Having fun at Rendola

Having fun at Rendola

Some of you will see your own photos on the website and I have to apologise now if I didn’t ask for your permission to publish them, for the simple reason that I can’t remember who sent which. And if your photos have NOT been published, please do not be offended! There is not room for more than a certain number, so from time to time we will change them, as I am told that we have to do to keep the website alive (makes it sound like a baby bird that constantly needs feeding). However, I think you will agree that it is a lovely and original website with none of those irritating gimmicks that get on your nerves (my nerves, anyway). It’s possibly a little old-fashioned – like its creator…

Cut the cackle, you may say, but what about the horses? Most of you have already been to Rendola and will be glad to hear that all last year’s horses are still with us. Some of the oldies, of course, work mainly in the ring, but there are plenty of younger horses to take on the rides out: though even Silver, one of the veterans, is still raring to go! There is a new horse, however, Gina Lollo, a nine-year-old black Sicilian mare with a very gentle nature, whom I believe will be good in the school as well as the trail, being very responsive to the aids. We may buy in another horse as spring approaches.

Riding out at Rendola

Riding out at Rendola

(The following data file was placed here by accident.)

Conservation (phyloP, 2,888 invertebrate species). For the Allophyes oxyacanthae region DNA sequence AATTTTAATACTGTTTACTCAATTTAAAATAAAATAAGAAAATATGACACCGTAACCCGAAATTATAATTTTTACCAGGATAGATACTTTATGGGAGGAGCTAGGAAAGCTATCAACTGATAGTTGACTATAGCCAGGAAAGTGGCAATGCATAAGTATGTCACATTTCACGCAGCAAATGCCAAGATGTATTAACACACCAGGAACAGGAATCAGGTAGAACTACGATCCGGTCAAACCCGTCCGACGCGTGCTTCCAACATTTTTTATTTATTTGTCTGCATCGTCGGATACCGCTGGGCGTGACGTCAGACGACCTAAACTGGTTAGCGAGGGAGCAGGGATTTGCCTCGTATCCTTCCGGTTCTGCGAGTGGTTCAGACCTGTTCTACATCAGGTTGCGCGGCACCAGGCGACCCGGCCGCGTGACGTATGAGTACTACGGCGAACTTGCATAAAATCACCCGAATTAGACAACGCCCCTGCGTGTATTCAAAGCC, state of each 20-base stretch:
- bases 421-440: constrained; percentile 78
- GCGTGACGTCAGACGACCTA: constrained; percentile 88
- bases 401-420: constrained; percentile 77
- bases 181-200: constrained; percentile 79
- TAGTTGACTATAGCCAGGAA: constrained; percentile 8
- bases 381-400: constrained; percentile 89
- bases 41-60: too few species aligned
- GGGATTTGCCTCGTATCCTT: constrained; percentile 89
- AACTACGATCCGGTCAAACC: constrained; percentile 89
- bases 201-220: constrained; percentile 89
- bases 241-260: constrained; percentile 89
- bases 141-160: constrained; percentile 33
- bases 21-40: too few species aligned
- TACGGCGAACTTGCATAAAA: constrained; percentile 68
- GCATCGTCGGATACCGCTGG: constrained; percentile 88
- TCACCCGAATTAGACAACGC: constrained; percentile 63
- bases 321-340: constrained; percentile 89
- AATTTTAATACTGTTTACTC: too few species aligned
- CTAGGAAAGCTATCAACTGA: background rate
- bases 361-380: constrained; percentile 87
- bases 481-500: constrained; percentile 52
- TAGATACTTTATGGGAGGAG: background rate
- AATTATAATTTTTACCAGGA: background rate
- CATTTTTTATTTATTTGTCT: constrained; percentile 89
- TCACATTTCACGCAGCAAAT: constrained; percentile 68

And how is THIS veteran, the one writing this letter? Well, last winter I had a fall – not from a horse, what did you think? No, I slipped on some wet leaves while walking downhill. This made me lame for a while, though riding was luckily no problem. The fall had brought on a borsitis in my hip, but this has almost disappeared after a few physiotherapy sessions. This year I have been furthering my studies of medieval art, which has become a passion, so stop me if I start boring you with my newly acquired knowledge… I have also been working on my autobiography – only as owner of a riding centre, so nothing TOO personal! As for the Rendola team, we have great news about our instructor Eraldo and his wife Martina: they are now the proud parents of a baby son, Laerte Raduel. Sergio, with the help of his daughter Sara and her husband Francesco (they married last June), Marco and Franca have been organizing dinners down at our restaurant in the village of Rendola. These dinners are centred on a particular ingredient, such as pumpkin, turkey, duck and so on, and have become increasingly popular among the locals. Franca has also held a couple of cooking courses here in our kitchen, which I know were very successful.(I have only the role of interpreter, don’t worry, I know my cooking skills are very limited.) She needs to improve her English, so this winter I am giving her another series of lessons: “Now I am putting a slice of mortadella on each slice of beef” – that sort of thing. Oh yes, I have also proposed ‘English weekends (full immersion)’ on the Italian version of the website. This obviously will not interest any of YOU, but have a look all the same as there is an unusually glamorous picture of me actually wearing a DRESS! (A very rare occurrence, I can tell you).